Significant changes have been introduced to divorce law, improving practicality and fairness within the system. These changes provide divorcing couples with more time and flexibility in handling their financial affairs, and this extends to Capital Gains Tax (CGT) as well.

We can advise you on the recent changes in capital gains tax rules for divorcing couples at our Potters Bar, Hertford, and Finchley offices.

On 6 April 2023, key changes to Capital Gains Tax came into effect, offering divorcing couples more time to consider how best to split their assets without the potential burden of CGT.

Here is a summary of the main changes that will impact couples facing separation:

Transfer of Assets at No Gain, No Loss

Spouses and civil partners will have the option of transferring property to each other on a “no gain, no loss” basis in the following situations:

  • Up to three years after the year in which the couple ceases to cohabit as spouses or civil partners.
  • Any period of time where the transfer occurs as part of a formal divorce settlement.

This new rule is a substantial improvement from the previous scenario, where couples separating at the beginning of April had only a few days to arrange their affairs without incurring a potential CGT liability.

Please note that ‘no gain, no loss’ effectively defers the responsibility for any inherent gains within the transferred assets from one party to the other. The acquiring spouse will be treated as if they had acquired the asset at the date and for the amount that the transferring spouse originally did, regardless of how long ago that may have been. 

This means the acquiring spouse assumes all potential tax liability, not just the gain since they received the asset. To determine the true value of assets transferred, you should consider the inherent gains and losses within those assets.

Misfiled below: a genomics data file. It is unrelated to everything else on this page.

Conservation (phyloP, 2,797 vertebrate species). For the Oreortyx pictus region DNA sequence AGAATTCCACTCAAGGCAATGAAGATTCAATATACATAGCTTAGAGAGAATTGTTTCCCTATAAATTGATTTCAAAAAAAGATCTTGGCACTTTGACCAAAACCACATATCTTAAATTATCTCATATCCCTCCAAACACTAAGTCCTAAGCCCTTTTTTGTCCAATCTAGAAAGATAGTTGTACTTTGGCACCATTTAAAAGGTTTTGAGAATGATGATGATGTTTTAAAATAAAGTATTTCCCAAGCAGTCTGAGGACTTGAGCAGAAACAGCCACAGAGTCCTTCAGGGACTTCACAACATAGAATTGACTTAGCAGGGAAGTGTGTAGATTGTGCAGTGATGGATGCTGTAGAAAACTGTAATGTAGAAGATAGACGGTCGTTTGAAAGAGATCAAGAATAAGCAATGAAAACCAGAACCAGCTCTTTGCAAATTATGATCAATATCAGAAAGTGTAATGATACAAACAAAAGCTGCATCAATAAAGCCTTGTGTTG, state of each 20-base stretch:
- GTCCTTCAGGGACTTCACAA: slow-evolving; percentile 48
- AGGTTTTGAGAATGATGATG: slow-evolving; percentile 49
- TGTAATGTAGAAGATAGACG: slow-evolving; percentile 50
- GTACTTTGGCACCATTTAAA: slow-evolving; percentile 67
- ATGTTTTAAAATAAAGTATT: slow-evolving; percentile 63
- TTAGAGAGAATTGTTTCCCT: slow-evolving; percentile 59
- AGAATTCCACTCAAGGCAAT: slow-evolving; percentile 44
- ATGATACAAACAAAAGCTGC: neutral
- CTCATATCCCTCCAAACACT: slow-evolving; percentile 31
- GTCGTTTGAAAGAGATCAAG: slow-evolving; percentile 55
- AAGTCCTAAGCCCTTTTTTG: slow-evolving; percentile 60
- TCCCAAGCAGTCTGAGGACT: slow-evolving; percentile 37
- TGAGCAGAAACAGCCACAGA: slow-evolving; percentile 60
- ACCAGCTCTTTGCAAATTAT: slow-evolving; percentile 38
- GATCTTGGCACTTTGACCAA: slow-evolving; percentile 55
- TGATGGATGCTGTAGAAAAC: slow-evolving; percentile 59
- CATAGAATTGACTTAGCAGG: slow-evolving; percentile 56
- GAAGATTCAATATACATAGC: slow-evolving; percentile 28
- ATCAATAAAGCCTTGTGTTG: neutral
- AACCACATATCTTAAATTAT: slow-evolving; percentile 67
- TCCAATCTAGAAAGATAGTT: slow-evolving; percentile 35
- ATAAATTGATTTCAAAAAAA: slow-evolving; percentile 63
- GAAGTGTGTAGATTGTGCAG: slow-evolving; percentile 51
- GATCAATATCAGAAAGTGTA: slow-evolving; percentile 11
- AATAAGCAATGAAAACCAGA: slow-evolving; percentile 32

Discover more about capital gains tax rules for divorcing couples at our Hertford, Finchley, and Potters Bar offices.

Extending Relief from Tax on the Sale of the Former Matrimonial Home.

If a spouse or civil partner keeps an interest in the former matrimonial home (FMH), they have the choice to claim Private Residence Relief (PRR) when the property is sold.

Individuals who transfer their interest in the FMH to their ex-spouse or civil partner, and are entitled to a percentage of the proceeds upon the eventual sale, can apply the same tax treatment to those proceeds as when they initially transferred their interest.

Learn more about capital gains tax rules for divorcing couples at our Finchley, Potters Bar, Hertford offices. We are ready to assist you.    

Strategising Tax-Efficient Financial Settlements

The extension of the ‘no gain, no loss’ treatment offers valuable time for separating couples to organise their financial affairs without worrying about unwanted Capital Gains Tax (CGT) liabilities. This is a positive development as it:

  • Makes it easier to transfer assets without the risk of a “dry tax charge” when there are no cash proceeds involved.
  • Simplifies the process of determining the date of disposal for separating couples.
  • Removes complications around whether CGT holdover relief is available on asset transfers after the year of permanent separation.

However, there are complexities to consider, especially when it comes to other asset disposals. 
If you are ending your relationship and need advice contact our specialists at Martin Shepherd Solicitors, Antointte Doyle or Maria Scott